Fitness and Performance
3 common yoga injuries and how to prevent them
Last year’s lockdown saw a rise in laptop yoga across the UK, as thousands of Brits used their newly found spare time to soak up the benefits. Regular yoga practice can lead to better sleep, lower stress levels, reduced blood pressure, and increased flexibility and strength – it’s no wonder we all went mad for it!
However, as the yoga increased, so did the number of clients we were seeing with yoga injuries, primarily in the wrists, lower back, and the hips.
We’ve pulled together some of our top tips on how to prevent common yoga injuries, so you can stay home and stay supple during the winter lockdown. Here’s to less pain and more zen…
Leave your ego outside
It can be really tempting to push our bodies by skipping to the ‘advanced poses’. Or to test our limits by setting some admittedly unrealistic goals in a short space of time. But pushing our bodies can be a recipe for disaster, and lead to very uncomfortable yoga injuries.
That’s why it’s always best to leave your ego at the door, be present on your yoga mat and focus on what you can do now. Not what you used to do, or what you think you should be able to achieve. It’s safer and more enjoyable, we promise!
Warm up your wrists to prevent yoga injuries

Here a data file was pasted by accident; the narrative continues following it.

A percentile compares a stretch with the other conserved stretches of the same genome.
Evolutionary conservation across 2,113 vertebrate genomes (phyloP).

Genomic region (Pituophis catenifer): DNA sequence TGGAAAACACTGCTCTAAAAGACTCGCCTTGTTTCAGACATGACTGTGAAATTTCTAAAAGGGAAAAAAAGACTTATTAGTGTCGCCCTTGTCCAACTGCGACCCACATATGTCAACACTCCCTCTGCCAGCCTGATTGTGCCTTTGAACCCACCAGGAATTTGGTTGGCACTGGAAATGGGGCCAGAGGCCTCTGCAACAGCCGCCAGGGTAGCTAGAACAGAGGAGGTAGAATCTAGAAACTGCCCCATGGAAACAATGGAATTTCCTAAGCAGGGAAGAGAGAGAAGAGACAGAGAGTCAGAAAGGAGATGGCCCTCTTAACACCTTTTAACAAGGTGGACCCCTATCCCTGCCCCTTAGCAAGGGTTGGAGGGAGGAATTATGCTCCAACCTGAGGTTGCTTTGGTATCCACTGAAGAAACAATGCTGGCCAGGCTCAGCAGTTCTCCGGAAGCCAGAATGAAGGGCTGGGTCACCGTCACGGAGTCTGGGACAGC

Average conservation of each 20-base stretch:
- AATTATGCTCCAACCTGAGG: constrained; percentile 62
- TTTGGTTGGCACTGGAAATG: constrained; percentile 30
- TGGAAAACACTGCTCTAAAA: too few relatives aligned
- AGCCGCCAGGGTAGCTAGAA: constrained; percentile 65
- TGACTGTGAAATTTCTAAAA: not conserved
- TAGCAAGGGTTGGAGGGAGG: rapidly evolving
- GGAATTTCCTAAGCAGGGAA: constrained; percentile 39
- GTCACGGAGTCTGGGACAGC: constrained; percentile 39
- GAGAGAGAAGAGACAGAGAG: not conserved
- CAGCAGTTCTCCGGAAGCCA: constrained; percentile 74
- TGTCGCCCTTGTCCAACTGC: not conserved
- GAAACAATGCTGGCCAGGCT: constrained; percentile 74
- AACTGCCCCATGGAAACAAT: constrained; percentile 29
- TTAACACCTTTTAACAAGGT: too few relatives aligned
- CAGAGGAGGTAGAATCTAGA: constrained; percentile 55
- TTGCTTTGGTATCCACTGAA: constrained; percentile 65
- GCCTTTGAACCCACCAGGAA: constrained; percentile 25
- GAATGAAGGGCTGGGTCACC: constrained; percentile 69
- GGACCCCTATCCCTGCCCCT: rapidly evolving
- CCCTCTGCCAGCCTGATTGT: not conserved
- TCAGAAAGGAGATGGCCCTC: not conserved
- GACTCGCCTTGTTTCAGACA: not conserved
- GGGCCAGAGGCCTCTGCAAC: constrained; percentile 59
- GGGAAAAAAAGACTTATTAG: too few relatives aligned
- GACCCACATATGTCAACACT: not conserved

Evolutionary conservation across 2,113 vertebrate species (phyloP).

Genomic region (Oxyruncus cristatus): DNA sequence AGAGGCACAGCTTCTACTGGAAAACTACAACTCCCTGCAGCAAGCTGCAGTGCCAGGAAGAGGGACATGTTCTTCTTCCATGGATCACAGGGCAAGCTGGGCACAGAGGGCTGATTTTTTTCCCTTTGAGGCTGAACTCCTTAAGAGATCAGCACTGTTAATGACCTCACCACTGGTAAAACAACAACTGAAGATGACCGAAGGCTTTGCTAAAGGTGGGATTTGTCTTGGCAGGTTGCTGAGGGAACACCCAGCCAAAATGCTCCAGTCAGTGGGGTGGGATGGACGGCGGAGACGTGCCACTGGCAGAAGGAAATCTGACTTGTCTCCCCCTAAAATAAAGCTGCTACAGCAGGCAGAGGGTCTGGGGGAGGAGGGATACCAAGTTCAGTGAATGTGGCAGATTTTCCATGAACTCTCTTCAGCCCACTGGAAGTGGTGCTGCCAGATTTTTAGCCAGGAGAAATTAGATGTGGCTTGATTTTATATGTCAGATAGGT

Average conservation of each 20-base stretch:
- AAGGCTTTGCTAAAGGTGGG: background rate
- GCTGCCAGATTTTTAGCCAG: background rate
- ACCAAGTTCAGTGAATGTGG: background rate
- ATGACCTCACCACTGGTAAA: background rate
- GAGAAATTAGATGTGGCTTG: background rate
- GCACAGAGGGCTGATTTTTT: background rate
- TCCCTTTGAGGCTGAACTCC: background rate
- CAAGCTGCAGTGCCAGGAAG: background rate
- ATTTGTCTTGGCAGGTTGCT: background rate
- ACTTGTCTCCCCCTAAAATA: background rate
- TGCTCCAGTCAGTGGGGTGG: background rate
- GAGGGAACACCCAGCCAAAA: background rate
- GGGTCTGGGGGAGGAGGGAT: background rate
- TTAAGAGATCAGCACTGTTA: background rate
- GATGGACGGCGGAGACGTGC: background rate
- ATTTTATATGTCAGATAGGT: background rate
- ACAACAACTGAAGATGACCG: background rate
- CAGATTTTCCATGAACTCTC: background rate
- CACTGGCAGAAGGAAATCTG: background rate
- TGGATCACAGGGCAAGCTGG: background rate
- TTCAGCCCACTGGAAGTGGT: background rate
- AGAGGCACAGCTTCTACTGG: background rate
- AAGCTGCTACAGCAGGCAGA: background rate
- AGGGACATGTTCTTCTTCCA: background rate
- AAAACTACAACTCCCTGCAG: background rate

If the mere thought of doing a plank, crow or downward facing dog makes your wrists ache, then it’s worth warming them up ahead of class, and making a few small adjustments throughout your practice.
As yoga incorporates poses that repeatedly weigh onto your wrists, the pressure can start to inflame the wrist joint if it’s not strong enough, or there are underlying problems. This can lead to injuries such as sprains, Tendinitis, and even Carpal Tunnel Syndrome (CTS).
Here are some exercises to help you warm up and avoid wrist-related yoga injuries:
- Gently rotate the wrists through their full range of circular motion, repeatedly changing direction. Then, gently shake out the wrists for around 30 seconds.
- Holding the fingers of one hand with the fingers of the other hand, move the wrist forward and back while resisting the movement with the opposing hand. Repeat for 1–2 minutes if pain-free.
- Reverse the position of the hands, placing the backs of the wrists and hands together, and press firmly for up to a minute.
Build glute strength for strong hips
Yoga poses where you externally rotate your legs and/or go into deep hip flexion (like Warrior II, Happy baby pose or Compass pose) can cause some yogis a degree of pain. During the last lockdown, we saw a rise in hip joint related pains such as hip impingements, among those who had increased the frequency of their practice or begun to push the depth of some poses.
The pain can be a dull ache or a sharp pinching sensation in the front of the hip, or groin. Alternatively, in the front of the thigh to the back of the hip joint.
At Bodyset, we advise balancing out hip flexibility with a bespoke plan of abduction, adduction, and gluteal strength training. If you’ve been experiencing pain in the hips, then it may be time to speak to your yoga instructor about the positions that are aggravating you, and get in touch to speak to one of our expert therapists.
In the meantime, here’s a couple of exercises to start building supportive strength: